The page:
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Teacher Newsmagazine Volume 17, Number 2, October 2004

Teachers celebrate return of democratic college

Teachers are welcoming the return of a democratically elected council to govern the BC College of Teachers. Results of a mail-in ballot were announced September 15, 2004, and all 12 of the BCTF-endorsed candidates were either acclaimed or swept the elections in a record turnout. Teachers all over B.C. put their jobs on the line to uphold the principle of democratic professional self-governance. In May 2003, then-education minister Christy Clark changed the Teaching Profession Act, dismissed the democratically elected college councillors, and named political appointees to carry out her agenda. Clark’s move made ours the only professional group in B.C. without an elected majority on our professional organization. The Liberal government provoked a completely unnecessary dispute that created needless instability and damaged relationships in our schools. Because we were so united and determined to uphold our profession, we were successful, but not without a lot of effort and expense that should have gone into teaching and learning.

We launched a vigorous protest campaign, including a constitutional challenge of the legislation. Almost 90% voted to withhold professional dues, even though it meant risking suspension from the college and potential loss of jobs. Instead, teachers submitted their annual $90 fees into the BCTF Democratic College Fund.

The BCTF Executive Committee is recommending that the money in the BCTF Democratic College Fund be returned to individual members.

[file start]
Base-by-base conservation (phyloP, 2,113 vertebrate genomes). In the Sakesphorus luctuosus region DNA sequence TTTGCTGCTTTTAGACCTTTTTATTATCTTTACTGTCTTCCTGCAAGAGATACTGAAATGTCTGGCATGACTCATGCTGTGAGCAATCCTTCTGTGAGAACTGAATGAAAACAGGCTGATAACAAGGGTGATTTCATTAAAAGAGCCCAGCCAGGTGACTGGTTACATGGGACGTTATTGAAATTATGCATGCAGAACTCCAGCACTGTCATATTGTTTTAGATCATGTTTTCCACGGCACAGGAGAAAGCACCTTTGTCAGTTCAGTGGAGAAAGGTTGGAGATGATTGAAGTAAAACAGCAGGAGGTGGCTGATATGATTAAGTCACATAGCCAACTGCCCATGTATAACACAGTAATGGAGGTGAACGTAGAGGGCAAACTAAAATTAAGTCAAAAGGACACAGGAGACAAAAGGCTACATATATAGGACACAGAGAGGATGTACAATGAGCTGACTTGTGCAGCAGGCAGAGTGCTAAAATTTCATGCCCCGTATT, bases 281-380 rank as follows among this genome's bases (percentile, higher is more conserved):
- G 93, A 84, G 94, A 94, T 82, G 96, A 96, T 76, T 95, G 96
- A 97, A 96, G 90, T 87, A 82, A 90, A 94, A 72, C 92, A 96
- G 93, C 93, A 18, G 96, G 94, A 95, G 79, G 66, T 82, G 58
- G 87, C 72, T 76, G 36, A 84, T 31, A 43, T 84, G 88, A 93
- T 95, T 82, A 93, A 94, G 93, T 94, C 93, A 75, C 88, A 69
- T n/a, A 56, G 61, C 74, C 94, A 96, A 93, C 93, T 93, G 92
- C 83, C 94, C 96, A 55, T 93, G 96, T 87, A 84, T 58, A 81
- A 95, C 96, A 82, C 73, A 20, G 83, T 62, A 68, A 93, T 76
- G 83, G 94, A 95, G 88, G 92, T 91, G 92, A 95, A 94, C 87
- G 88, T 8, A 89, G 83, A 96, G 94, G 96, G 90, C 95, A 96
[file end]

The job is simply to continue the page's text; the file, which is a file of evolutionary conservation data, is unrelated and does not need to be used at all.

In November, members will vote on that question and on whether to pay the 2004–05 fee.

During their 15-month tenure, the appointed councillors made hundreds of sweeping changes to the college by-laws, some of which are deeply troubling to teachers. The college council must uphold the public interest in public education, but some of the changes clearly trampled on teachers’ professional and human rights. They’ve got to be re-examined. There now are 8 appointed and 12 elected members on the 20-member council. The first meeting of the democratic college will be October 1, 2004.

BC College of Teachers’ Council

BCTF-endorsed teacher members of the BC College of Teachers Council:

Zone 1 North Coast
Rena Neufeld, Nechako,
Acclaimed, one-year term

Zone 2 North Central
Matt Pearce, Prince George
Elected, two-year term

Zone 3 South Central
Dale Townsend, N.Okanagan-Shuswap
Acclaimed, one-year term

Zone 4 Kootenay
Floyd Smith, Kootenay Columbia
Elected, three-year term

Zone 5 Okanagan
John Grain, Central Okanagan
Acclaimed, three-year term

Zone 6 Upper Fraser Valley
Mike Trask, Mission
Acclaimed, three-year term

Zone 7 Lower Fraser Valley
Diane Gorton, Langley
Acclaimed, two-year term

Zone 8 Lower Mainland East
Pat Dyer, New Westminster
Acclaimed, one-year term

Zone 9 Lower Mainland South
Alice McQuade, Delta
Acclaimed, two-year term

Zone 10 Lower Mainland West
Jim Gill, Vancouver Secondary
Elected, one-year term

Zone 11 South Coast
Kit Krieger, West Vancouver
Elected, three-year term

Zone 12 Vancouver Island
Richard Walker, Courtenay
Elected, two-year term

Eight members have been appointed to the BC College of Teachers’ Council by the B.C. Liberal government:

  • Reggi Balabanov, immediate past president of the B.C. Confederation of Parent Advisory Councils.
  • Deborah DeRose, a principal, who is a co-chair of the UBC First Nations education council and an advisor to the University College of the Cariboo.
  • Timothy Dunford, a lawyer and former president of the Saanich District Parent Advisory Council.
  • Dr. Ron Goddard, dean of education at Okanagan University College, in Kelowna. Goddard was recommended by the deans of the faculties of education and has an open-ended appointment.
  • ;Peter Hobbs, a retired superintendent of schools for the Catholic Independent Schools on Vancouver Island.
  • Robert Lindsay, a principal and former president of the British Columbia Principals’ and Vice-Principals’ Association.
  • Mary Jo O’Keefe, the chair of the Vernon School Board.
  • Judy Morgan, retired superintendent.

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